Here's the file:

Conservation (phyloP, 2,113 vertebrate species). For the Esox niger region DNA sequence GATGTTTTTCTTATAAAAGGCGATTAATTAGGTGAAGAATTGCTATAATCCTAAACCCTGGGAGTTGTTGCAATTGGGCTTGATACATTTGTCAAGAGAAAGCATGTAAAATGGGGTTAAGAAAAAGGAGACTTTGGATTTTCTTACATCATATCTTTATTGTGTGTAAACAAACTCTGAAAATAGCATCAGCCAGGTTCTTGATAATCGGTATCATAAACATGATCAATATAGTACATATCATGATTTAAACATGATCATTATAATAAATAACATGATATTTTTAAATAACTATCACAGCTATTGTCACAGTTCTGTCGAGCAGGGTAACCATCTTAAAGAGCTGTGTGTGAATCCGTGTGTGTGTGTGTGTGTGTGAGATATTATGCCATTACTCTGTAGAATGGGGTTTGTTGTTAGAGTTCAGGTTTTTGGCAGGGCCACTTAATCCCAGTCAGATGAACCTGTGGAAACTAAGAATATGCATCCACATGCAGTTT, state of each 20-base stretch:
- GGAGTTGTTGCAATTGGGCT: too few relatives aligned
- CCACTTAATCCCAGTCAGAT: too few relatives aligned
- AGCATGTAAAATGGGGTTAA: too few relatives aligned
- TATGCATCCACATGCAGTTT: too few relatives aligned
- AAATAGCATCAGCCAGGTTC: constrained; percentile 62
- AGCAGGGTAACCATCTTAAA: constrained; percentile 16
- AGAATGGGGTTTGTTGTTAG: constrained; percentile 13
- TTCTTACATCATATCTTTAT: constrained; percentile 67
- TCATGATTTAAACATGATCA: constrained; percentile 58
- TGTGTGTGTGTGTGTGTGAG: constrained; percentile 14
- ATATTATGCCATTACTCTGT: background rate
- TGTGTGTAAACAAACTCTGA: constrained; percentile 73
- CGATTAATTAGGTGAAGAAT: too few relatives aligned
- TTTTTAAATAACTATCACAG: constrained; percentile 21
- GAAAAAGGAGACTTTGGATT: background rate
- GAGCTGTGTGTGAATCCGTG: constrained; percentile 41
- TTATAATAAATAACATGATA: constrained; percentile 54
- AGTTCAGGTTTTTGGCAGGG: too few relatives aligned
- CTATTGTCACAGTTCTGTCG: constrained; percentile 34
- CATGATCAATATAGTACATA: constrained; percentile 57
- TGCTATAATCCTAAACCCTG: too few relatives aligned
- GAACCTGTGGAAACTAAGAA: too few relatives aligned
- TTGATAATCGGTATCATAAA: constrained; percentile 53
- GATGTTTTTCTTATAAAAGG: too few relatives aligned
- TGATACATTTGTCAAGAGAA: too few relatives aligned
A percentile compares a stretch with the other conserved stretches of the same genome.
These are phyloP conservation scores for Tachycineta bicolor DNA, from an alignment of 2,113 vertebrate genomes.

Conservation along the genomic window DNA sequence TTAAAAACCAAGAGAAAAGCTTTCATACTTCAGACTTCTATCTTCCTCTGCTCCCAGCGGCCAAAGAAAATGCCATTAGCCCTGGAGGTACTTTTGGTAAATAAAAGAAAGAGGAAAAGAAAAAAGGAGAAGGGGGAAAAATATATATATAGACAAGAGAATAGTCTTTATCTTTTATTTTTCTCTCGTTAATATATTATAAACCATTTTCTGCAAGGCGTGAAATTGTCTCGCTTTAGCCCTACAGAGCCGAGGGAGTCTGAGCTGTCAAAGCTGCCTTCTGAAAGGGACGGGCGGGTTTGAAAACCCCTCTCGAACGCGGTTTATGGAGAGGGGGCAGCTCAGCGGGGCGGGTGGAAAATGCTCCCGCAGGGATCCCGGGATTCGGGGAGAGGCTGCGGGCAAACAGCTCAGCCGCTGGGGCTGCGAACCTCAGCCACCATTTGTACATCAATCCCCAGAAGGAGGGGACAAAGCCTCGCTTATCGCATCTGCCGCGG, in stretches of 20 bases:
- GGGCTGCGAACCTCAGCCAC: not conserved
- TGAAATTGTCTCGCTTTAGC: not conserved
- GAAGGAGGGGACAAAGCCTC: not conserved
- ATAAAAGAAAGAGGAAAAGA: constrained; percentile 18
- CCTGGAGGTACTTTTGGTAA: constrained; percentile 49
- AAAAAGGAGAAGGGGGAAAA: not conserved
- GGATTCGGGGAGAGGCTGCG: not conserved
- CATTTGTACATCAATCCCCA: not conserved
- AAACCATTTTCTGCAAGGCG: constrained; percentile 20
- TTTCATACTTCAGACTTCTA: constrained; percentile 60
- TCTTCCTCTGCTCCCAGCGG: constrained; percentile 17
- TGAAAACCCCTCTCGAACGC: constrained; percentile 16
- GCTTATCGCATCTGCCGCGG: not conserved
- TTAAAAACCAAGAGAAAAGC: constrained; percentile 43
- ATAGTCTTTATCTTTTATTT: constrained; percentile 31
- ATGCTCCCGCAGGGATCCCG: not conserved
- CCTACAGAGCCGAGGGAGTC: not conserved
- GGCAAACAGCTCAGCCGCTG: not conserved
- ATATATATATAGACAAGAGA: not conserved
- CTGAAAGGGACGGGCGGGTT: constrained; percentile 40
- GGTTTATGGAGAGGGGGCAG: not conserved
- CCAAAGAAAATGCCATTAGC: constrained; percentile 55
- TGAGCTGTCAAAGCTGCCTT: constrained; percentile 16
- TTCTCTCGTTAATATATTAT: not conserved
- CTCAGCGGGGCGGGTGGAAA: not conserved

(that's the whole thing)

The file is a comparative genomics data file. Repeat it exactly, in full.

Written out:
Conservation (phyloP, 2,113 vertebrate species). For the Esox niger region DNA sequence GATGTTTTTCTTATAAAAGGCGATTAATTAGGTGAAGAATTGCTATAATCCTAAACCCTGGGAGTTGTTGCAATTGGGCTTGATACATTTGTCAAGAGAAAGCATGTAAAATGGGGTTAAGAAAAAGGAGACTTTGGATTTTCTTACATCATATCTTTATTGTGTGTAAACAAACTCTGAAAATAGCATCAGCCAGGTTCTTGATAATCGGTATCATAAACATGATCAATATAGTACATATCATGATTTAAACATGATCATTATAATAAATAACATGATATTTTTAAATAACTATCACAGCTATTGTCACAGTTCTGTCGAGCAGGGTAACCATCTTAAAGAGCTGTGTGTGAATCCGTGTGTGTGTGTGTGTGTGTGAGATATTATGCCATTACTCTGTAGAATGGGGTTTGTTGTTAGAGTTCAGGTTTTTGGCAGGGCCACTTAATCCCAGTCAGATGAACCTGTGGAAACTAAGAATATGCATCCACATGCAGTTT, state of each 20-base stretch:
- GGAGTTGTTGCAATTGGGCT: too few relatives aligned
- CCACTTAATCCCAGTCAGAT: too few relatives aligned
- AGCATGTAAAATGGGGTTAA: too few relatives aligned
- TATGCATCCACATGCAGTTT: too few relatives aligned
- AAATAGCATCAGCCAGGTTC: constrained; percentile 62
- AGCAGGGTAACCATCTTAAA: constrained; percentile 16
- AGAATGGGGTTTGTTGTTAG: constrained; percentile 13
- TTCTTACATCATATCTTTAT: constrained; percentile 67
- TCATGATTTAAACATGATCA: constrained; percentile 58
- TGTGTGTGTGTGTGTGTGAG: constrained; percentile 14
- ATATTATGCCATTACTCTGT: background rate
- TGTGTGTAAACAAACTCTGA: constrained; percentile 73
- CGATTAATTAGGTGAAGAAT: too few relatives aligned
- TTTTTAAATAACTATCACAG: constrained; percentile 21
- GAAAAAGGAGACTTTGGATT: background rate
- GAGCTGTGTGTGAATCCGTG: constrained; percentile 41
- TTATAATAAATAACATGATA: constrained; percentile 54
- AGTTCAGGTTTTTGGCAGGG: too few relatives aligned
- CTATTGTCACAGTTCTGTCG: constrained; percentile 34
- CATGATCAATATAGTACATA: constrained; percentile 57
- TGCTATAATCCTAAACCCTG: too few relatives aligned
- GAACCTGTGGAAACTAAGAA: too few relatives aligned
- TTGATAATCGGTATCATAAA: constrained; percentile 53
- GATGTTTTTCTTATAAAAGG: too few relatives aligned
- TGATACATTTGTCAAGAGAA: too few relatives aligned
A percentile compares a stretch with the other conserved stretches of the same genome.
These are phyloP conservation scores for Tachycineta bicolor DNA, from an alignment of 2,113 vertebrate genomes.

Conservation along the genomic window DNA sequence TTAAAAACCAAGAGAAAAGCTTTCATACTTCAGACTTCTATCTTCCTCTGCTCCCAGCGGCCAAAGAAAATGCCATTAGCCCTGGAGGTACTTTTGGTAAATAAAAGAAAGAGGAAAAGAAAAAAGGAGAAGGGGGAAAAATATATATATAGACAAGAGAATAGTCTTTATCTTTTATTTTTCTCTCGTTAATATATTATAAACCATTTTCTGCAAGGCGTGAAATTGTCTCGCTTTAGCCCTACAGAGCCGAGGGAGTCTGAGCTGTCAAAGCTGCCTTCTGAAAGGGACGGGCGGGTTTGAAAACCCCTCTCGAACGCGGTTTATGGAGAGGGGGCAGCTCAGCGGGGCGGGTGGAAAATGCTCCCGCAGGGATCCCGGGATTCGGGGAGAGGCTGCGGGCAAACAGCTCAGCCGCTGGGGCTGCGAACCTCAGCCACCATTTGTACATCAATCCCCAGAAGGAGGGGACAAAGCCTCGCTTATCGCATCTGCCGCGG, in stretches of 20 bases:
- GGGCTGCGAACCTCAGCCAC: not conserved
- TGAAATTGTCTCGCTTTAGC: not conserved
- GAAGGAGGGGACAAAGCCTC: not conserved
- ATAAAAGAAAGAGGAAAAGA: constrained; percentile 18
- CCTGGAGGTACTTTTGGTAA: constrained; percentile 49
- AAAAAGGAGAAGGGGGAAAA: not conserved
- GGATTCGGGGAGAGGCTGCG: not conserved
- CATTTGTACATCAATCCCCA: not conserved
- AAACCATTTTCTGCAAGGCG: constrained; percentile 20
- TTTCATACTTCAGACTTCTA: constrained; percentile 60
- TCTTCCTCTGCTCCCAGCGG: constrained; percentile 17
- TGAAAACCCCTCTCGAACGC: constrained; percentile 16
- GCTTATCGCATCTGCCGCGG: not conserved
- TTAAAAACCAAGAGAAAAGC: constrained; percentile 43
- ATAGTCTTTATCTTTTATTT: constrained; percentile 31
- ATGCTCCCGCAGGGATCCCG: not conserved
- CCTACAGAGCCGAGGGAGTC: not conserved
- GGCAAACAGCTCAGCCGCTG: not conserved
- ATATATATATAGACAAGAGA: not conserved
- CTGAAAGGGACGGGCGGGTT: constrained; percentile 40
- GGTTTATGGAGAGGGGGCAG: not conserved
- CCAAAGAAAATGCCATTAGC: constrained; percentile 55
- TGAGCTGTCAAAGCTGCCTT: constrained; percentile 16
- TTCTCTCGTTAATATATTAT: not conserved
- CTCAGCGGGGCGGGTGGAAA: not conserved